The Differences and Similarities Between Private Equity and Venture Capital
Venture capital (VC) and private equity (PE) investments have much in common but also important differences.
First, how are they similar?
VC and PE firms raise investment capital from pension funds, college endowments, and wealthy individuals. These investors are the limited partners — “LPs” — and the VC and PE firms act as the general partners.
These investments are not liquid. The LPs’ funds are committed for many years and are not redeemable on demand. Investors must be prepared to be unable to get immediate access to their investment funds. These investments have a time horizon of many years before the investment capital may be returned.
VC and PE firms are typically compensated in a structure known as “2 and 20.” They receive a management fee of 2% of the invested funds each year as well as 20% of the investment returns that are generated by the fund. Even if the returns are low, the firms still receive their 2 and 20. It’s nice work for them, but it’s a mystery why the LPs pay such high fees.
4. Deal structure
The financial engineering is complex and sometimes not fully understood by anyone other than the PE or VC firms. The deal terms are designed to protect the interests of the general partners, sometimes to the detriment of other parties involved in these transactions such as employees, creditors, LPs, and sometimes other shareholders.
5. End game
The ideal outcome is either a sale of the business to another company or an IPO (initial public offering). At that point, these investments are “cashed out” and the proceeds are ultimately returned to the LPs. In the industry patois, this is a liquidity event.
How do they differ?
1. Target companies
VC firms invest in small, high-growth, and unprofitable companies that are in need of investment capital. PE firms invest in mature, low-growth, and profitable companies that are perceived to be under-performing and may require operational re-engineering to improve their rates of growth and profitability. Generally, VC firms want their portfolio companies to maximize growth; PE firms want their companies to maximize profitability and cash flow.
2. Investment size
VCs make minority investments. They don’t fully control these companies but have influence through seats on the board of directors. PEs buy complete ownership in their companies and fully control the company’s strategy and operations.
3. Success rate
VCs expect most of their investments to ultimately fail but a few will generate huge returns. PEs expect most of their investments to succeed, but with smaller profits on each of these turnarounds. To use a baseball metaphor, VCs swing for home runs, knowing they’ll strike out much of the time; PEs want lots of singles and doubles while trying to avoid strike outs. As in baseball, either approach can be a winning strategy.
4. Deal Structure
VC portfolio companies have little or no debt. This is sensible because they are not generating profits or positive cash flow and thus would have no ability to sustain debt repayments. PE portfolio companies typically take on as much debt as they believe the company’s cash flow and profitability can handle. In this manner, they are leveraging the equity investments they’ve made. In an earlier era, these deals were known as “leveraged buy-outs.”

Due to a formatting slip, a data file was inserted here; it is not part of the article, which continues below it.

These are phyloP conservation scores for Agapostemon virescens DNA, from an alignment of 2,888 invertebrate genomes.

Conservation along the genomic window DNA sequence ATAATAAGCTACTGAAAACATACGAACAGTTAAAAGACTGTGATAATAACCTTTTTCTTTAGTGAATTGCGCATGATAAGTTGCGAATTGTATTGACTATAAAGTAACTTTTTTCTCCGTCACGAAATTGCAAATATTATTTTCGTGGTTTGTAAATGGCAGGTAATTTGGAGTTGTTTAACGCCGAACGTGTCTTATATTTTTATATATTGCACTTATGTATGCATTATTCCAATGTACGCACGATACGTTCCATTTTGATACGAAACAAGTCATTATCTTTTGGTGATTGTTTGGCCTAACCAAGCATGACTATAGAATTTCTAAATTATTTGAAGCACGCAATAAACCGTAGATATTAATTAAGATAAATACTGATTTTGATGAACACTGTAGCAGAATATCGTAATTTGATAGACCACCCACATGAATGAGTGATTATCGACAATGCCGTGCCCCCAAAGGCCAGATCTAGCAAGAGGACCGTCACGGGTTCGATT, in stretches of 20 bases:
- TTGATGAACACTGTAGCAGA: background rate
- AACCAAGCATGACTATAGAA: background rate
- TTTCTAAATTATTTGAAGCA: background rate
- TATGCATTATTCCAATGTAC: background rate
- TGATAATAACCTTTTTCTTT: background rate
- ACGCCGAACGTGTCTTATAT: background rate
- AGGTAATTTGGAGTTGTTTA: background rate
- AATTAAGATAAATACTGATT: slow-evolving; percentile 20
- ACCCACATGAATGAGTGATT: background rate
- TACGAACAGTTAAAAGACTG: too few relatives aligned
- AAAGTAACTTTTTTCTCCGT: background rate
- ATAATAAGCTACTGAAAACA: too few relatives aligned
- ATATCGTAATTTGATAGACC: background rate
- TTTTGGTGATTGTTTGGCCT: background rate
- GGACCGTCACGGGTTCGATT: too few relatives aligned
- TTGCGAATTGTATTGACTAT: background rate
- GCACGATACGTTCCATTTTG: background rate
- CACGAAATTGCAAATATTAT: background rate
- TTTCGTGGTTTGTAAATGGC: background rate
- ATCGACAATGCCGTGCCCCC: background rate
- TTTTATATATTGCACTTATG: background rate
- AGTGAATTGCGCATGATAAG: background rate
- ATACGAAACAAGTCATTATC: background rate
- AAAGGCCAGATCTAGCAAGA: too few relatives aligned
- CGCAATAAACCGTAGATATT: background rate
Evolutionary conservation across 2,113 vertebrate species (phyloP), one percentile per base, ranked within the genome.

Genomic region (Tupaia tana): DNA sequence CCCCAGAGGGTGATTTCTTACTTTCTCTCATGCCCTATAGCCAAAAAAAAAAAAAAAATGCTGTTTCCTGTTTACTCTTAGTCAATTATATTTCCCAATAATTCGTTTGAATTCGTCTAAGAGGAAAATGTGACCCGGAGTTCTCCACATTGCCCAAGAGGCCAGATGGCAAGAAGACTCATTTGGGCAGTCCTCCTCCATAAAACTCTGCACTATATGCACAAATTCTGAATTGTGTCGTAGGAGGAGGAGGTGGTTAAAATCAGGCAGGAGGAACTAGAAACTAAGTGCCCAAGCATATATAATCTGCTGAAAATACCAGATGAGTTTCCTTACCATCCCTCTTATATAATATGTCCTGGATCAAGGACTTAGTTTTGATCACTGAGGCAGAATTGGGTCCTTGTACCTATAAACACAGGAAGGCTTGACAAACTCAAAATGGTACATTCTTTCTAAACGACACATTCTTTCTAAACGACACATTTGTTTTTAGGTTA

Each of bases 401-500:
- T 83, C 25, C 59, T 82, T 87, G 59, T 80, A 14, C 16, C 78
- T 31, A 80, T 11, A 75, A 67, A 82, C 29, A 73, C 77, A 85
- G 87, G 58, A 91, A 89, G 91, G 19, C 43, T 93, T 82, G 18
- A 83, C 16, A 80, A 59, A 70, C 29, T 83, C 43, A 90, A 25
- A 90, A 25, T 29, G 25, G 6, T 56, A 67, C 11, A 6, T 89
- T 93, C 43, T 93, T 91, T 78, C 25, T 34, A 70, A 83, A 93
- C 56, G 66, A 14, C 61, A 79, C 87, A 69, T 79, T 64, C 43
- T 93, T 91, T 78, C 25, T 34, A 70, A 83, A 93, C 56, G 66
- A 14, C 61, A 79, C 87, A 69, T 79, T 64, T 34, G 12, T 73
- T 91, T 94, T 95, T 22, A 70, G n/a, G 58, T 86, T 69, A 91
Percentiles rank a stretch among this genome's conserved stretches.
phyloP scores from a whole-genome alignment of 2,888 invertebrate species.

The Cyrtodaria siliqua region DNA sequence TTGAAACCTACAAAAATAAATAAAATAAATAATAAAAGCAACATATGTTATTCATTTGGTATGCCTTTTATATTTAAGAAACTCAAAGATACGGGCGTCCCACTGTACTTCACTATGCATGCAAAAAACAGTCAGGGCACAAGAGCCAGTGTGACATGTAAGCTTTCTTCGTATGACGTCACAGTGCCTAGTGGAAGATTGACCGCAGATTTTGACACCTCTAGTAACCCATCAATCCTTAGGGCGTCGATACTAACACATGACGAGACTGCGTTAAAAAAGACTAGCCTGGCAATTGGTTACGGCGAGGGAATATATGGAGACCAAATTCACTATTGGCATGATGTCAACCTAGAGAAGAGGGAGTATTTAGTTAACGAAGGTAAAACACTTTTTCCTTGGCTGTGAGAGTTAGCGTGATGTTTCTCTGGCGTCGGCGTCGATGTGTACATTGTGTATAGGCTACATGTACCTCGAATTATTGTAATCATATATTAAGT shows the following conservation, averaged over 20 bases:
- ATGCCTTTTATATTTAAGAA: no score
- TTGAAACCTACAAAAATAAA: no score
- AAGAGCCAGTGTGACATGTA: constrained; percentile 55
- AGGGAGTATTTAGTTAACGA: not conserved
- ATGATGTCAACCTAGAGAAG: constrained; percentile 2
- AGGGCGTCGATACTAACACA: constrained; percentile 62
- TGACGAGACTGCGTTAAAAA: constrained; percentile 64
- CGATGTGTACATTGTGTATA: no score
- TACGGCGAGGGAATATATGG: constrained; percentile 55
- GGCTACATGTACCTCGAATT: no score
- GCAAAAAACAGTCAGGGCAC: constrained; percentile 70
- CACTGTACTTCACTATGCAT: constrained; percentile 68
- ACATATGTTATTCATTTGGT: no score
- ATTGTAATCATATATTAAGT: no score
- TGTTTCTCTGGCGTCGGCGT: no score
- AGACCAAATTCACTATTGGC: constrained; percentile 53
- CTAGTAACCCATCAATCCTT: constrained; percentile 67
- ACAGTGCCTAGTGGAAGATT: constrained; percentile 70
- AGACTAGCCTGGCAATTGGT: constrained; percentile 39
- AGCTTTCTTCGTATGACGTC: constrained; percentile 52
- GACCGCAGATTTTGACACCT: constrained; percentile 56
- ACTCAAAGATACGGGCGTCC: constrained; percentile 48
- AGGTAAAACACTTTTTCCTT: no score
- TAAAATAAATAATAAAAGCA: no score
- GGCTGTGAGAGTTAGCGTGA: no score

For investors, how have these asset classes performed?
It is hard to know. Certainly some VC and PE funds have generated very high returns, but it is unclear whether they consistently do so as a group as there’s no comprehensive and publicly available database of investment performance. It is likely that, as in most things in life, there is a wide range of performance where some firms have generated enormous investment returns, while others have languished in the land of mediocrity. Because the fees are so high, much of the profits accrue to the investment firms themselves, rather than the LPs who have provided the investment capital.
For employees, which is a better place to work?
A VC-funded company can be a great professional experience when things are going well. Revenues are growing fast, capital is available for new investment opportunities, career development opportunities abound, and employees often receive stock option grants that can be valuable.
However, if the business is struggling, the company may be unable to raise more capital. In that scenario, it can face a death spiral and be forced to shut down with little warning. We hear about the VC-funded success stories — free lunches, stock option millionaires, etc. — but the reality is different as most VC-funded companies ultimately fail and the stock options are worthless. You don’t hear as much about them.
PE-funded companies face slower growth and pressure to cut expenses. This is partly because they have taken on so much debt to fund the acquisition. Layoffs are often part of the turnaround strategy and this is demoralizing. However, the company should have significant value — otherwise the PE firm would not have made the acquisition — so it is unlikely that it would go out of business. For the surviving employees, there would be more job security than with a VC-funded company that was doing poorly.
PE and VC are high risk and return opportunities for investors. For employees, it’s also high risk, but few experience the high returns.